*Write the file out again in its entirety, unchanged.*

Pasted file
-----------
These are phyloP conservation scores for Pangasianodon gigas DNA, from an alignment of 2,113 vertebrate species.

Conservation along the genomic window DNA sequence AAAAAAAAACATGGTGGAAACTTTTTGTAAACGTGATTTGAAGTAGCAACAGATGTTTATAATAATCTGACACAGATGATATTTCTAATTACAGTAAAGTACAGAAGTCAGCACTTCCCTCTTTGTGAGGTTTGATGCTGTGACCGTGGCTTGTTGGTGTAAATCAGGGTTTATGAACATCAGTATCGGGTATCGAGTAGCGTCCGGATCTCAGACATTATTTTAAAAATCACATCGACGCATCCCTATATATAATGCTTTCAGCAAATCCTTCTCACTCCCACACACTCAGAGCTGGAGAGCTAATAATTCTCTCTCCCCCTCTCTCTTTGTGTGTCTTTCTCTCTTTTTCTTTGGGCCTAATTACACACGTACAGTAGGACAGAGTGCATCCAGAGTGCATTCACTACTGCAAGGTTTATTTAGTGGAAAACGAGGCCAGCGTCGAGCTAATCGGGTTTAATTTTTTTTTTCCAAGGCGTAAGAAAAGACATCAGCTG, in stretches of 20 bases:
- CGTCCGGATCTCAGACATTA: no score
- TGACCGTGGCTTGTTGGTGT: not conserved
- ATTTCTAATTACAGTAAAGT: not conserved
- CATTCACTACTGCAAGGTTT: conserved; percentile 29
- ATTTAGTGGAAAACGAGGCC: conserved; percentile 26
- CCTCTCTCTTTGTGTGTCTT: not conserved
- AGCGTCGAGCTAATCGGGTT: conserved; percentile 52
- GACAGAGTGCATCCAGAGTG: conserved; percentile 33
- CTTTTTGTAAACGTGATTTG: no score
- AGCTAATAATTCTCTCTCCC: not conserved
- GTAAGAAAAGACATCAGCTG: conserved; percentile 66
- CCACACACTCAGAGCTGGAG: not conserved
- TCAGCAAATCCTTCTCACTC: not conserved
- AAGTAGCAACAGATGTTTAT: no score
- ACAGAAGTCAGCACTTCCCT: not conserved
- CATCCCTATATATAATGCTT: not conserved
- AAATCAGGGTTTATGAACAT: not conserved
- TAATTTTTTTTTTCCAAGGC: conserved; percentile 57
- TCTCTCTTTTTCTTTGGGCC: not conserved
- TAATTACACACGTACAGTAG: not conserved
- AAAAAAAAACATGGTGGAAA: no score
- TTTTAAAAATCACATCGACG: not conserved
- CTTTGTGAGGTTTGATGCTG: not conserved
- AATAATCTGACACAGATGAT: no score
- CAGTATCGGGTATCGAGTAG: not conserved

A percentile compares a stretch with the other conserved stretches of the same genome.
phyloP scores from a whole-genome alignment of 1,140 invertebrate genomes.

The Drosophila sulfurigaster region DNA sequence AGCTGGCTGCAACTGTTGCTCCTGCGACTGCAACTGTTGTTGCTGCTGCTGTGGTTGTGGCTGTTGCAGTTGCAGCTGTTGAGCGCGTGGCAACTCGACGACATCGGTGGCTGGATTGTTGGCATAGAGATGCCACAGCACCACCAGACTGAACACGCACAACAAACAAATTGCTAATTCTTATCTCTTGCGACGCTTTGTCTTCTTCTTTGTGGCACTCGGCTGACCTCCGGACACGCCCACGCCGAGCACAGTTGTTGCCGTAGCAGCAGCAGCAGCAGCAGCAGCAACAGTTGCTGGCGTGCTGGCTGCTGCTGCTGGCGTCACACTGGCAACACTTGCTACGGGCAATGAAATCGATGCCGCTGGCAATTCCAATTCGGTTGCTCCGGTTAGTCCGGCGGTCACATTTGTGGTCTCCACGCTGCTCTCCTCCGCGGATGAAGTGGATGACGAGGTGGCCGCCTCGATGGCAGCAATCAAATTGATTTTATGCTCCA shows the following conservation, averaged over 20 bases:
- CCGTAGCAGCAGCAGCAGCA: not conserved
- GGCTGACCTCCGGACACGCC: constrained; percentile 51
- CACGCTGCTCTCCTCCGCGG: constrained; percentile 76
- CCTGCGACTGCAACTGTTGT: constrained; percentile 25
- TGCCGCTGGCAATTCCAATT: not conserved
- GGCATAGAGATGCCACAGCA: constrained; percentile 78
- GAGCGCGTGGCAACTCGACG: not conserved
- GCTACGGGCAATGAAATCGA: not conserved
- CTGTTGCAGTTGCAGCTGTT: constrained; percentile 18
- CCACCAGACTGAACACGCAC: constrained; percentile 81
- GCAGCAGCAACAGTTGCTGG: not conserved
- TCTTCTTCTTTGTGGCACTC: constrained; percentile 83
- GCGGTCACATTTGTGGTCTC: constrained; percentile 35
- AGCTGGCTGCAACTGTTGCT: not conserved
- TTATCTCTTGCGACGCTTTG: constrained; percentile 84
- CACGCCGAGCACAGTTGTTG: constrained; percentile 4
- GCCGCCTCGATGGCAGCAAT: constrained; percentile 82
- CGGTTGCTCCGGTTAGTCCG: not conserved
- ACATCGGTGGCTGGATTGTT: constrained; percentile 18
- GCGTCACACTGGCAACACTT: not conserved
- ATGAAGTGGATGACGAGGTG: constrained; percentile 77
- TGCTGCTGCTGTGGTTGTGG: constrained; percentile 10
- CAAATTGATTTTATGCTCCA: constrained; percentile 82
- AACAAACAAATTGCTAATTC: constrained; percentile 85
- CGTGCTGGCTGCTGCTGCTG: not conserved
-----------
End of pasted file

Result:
These are phyloP conservation scores for Pangasianodon gigas DNA, from an alignment of 2,113 vertebrate species.

Conservation along the genomic window DNA sequence AAAAAAAAACATGGTGGAAACTTTTTGTAAACGTGATTTGAAGTAGCAACAGATGTTTATAATAATCTGACACAGATGATATTTCTAATTACAGTAAAGTACAGAAGTCAGCACTTCCCTCTTTGTGAGGTTTGATGCTGTGACCGTGGCTTGTTGGTGTAAATCAGGGTTTATGAACATCAGTATCGGGTATCGAGTAGCGTCCGGATCTCAGACATTATTTTAAAAATCACATCGACGCATCCCTATATATAATGCTTTCAGCAAATCCTTCTCACTCCCACACACTCAGAGCTGGAGAGCTAATAATTCTCTCTCCCCCTCTCTCTTTGTGTGTCTTTCTCTCTTTTTCTTTGGGCCTAATTACACACGTACAGTAGGACAGAGTGCATCCAGAGTGCATTCACTACTGCAAGGTTTATTTAGTGGAAAACGAGGCCAGCGTCGAGCTAATCGGGTTTAATTTTTTTTTTCCAAGGCGTAAGAAAAGACATCAGCTG, in stretches of 20 bases:
- CGTCCGGATCTCAGACATTA: no score
- TGACCGTGGCTTGTTGGTGT: not conserved
- ATTTCTAATTACAGTAAAGT: not conserved
- CATTCACTACTGCAAGGTTT: conserved; percentile 29
- ATTTAGTGGAAAACGAGGCC: conserved; percentile 26
- CCTCTCTCTTTGTGTGTCTT: not conserved
- AGCGTCGAGCTAATCGGGTT: conserved; percentile 52
- GACAGAGTGCATCCAGAGTG: conserved; percentile 33
- CTTTTTGTAAACGTGATTTG: no score
- AGCTAATAATTCTCTCTCCC: not conserved
- GTAAGAAAAGACATCAGCTG: conserved; percentile 66
- CCACACACTCAGAGCTGGAG: not conserved
- TCAGCAAATCCTTCTCACTC: not conserved
- AAGTAGCAACAGATGTTTAT: no score
- ACAGAAGTCAGCACTTCCCT: not conserved
- CATCCCTATATATAATGCTT: not conserved
- AAATCAGGGTTTATGAACAT: not conserved
- TAATTTTTTTTTTCCAAGGC: conserved; percentile 57
- TCTCTCTTTTTCTTTGGGCC: not conserved
- TAATTACACACGTACAGTAG: not conserved
- AAAAAAAAACATGGTGGAAA: no score
- TTTTAAAAATCACATCGACG: not conserved
- CTTTGTGAGGTTTGATGCTG: not conserved
- AATAATCTGACACAGATGAT: no score
- CAGTATCGGGTATCGAGTAG: not conserved

A percentile compares a stretch with the other conserved stretches of the same genome.
phyloP scores from a whole-genome alignment of 1,140 invertebrate genomes.

The Drosophila sulfurigaster region DNA sequence AGCTGGCTGCAACTGTTGCTCCTGCGACTGCAACTGTTGTTGCTGCTGCTGTGGTTGTGGCTGTTGCAGTTGCAGCTGTTGAGCGCGTGGCAACTCGACGACATCGGTGGCTGGATTGTTGGCATAGAGATGCCACAGCACCACCAGACTGAACACGCACAACAAACAAATTGCTAATTCTTATCTCTTGCGACGCTTTGTCTTCTTCTTTGTGGCACTCGGCTGACCTCCGGACACGCCCACGCCGAGCACAGTTGTTGCCGTAGCAGCAGCAGCAGCAGCAGCAGCAACAGTTGCTGGCGTGCTGGCTGCTGCTGCTGGCGTCACACTGGCAACACTTGCTACGGGCAATGAAATCGATGCCGCTGGCAATTCCAATTCGGTTGCTCCGGTTAGTCCGGCGGTCACATTTGTGGTCTCCACGCTGCTCTCCTCCGCGGATGAAGTGGATGACGAGGTGGCCGCCTCGATGGCAGCAATCAAATTGATTTTATGCTCCA shows the following conservation, averaged over 20 bases:
- CCGTAGCAGCAGCAGCAGCA: not conserved
- GGCTGACCTCCGGACACGCC: constrained; percentile 51
- CACGCTGCTCTCCTCCGCGG: constrained; percentile 76
- CCTGCGACTGCAACTGTTGT: constrained; percentile 25
- TGCCGCTGGCAATTCCAATT: not conserved
- GGCATAGAGATGCCACAGCA: constrained; percentile 78
- GAGCGCGTGGCAACTCGACG: not conserved
- GCTACGGGCAATGAAATCGA: not conserved
- CTGTTGCAGTTGCAGCTGTT: constrained; percentile 18
- CCACCAGACTGAACACGCAC: constrained; percentile 81
- GCAGCAGCAACAGTTGCTGG: not conserved
- TCTTCTTCTTTGTGGCACTC: constrained; percentile 83
- GCGGTCACATTTGTGGTCTC: constrained; percentile 35
- AGCTGGCTGCAACTGTTGCT: not conserved
- TTATCTCTTGCGACGCTTTG: constrained; percentile 84
- CACGCCGAGCACAGTTGTTG: constrained; percentile 4
- GCCGCCTCGATGGCAGCAAT: constrained; percentile 82
- CGGTTGCTCCGGTTAGTCCG: not conserved
- ACATCGGTGGCTGGATTGTT: constrained; percentile 18
- GCGTCACACTGGCAACACTT: not conserved
- ATGAAGTGGATGACGAGGTG: constrained; percentile 77
- TGCTGCTGCTGTGGTTGTGG: constrained; percentile 10
- CAAATTGATTTTATGCTCCA: constrained; percentile 82
- AACAAACAAATTGCTAATTC: constrained; percentile 85
- CGTGCTGGCTGCTGCTGCTG: not conserved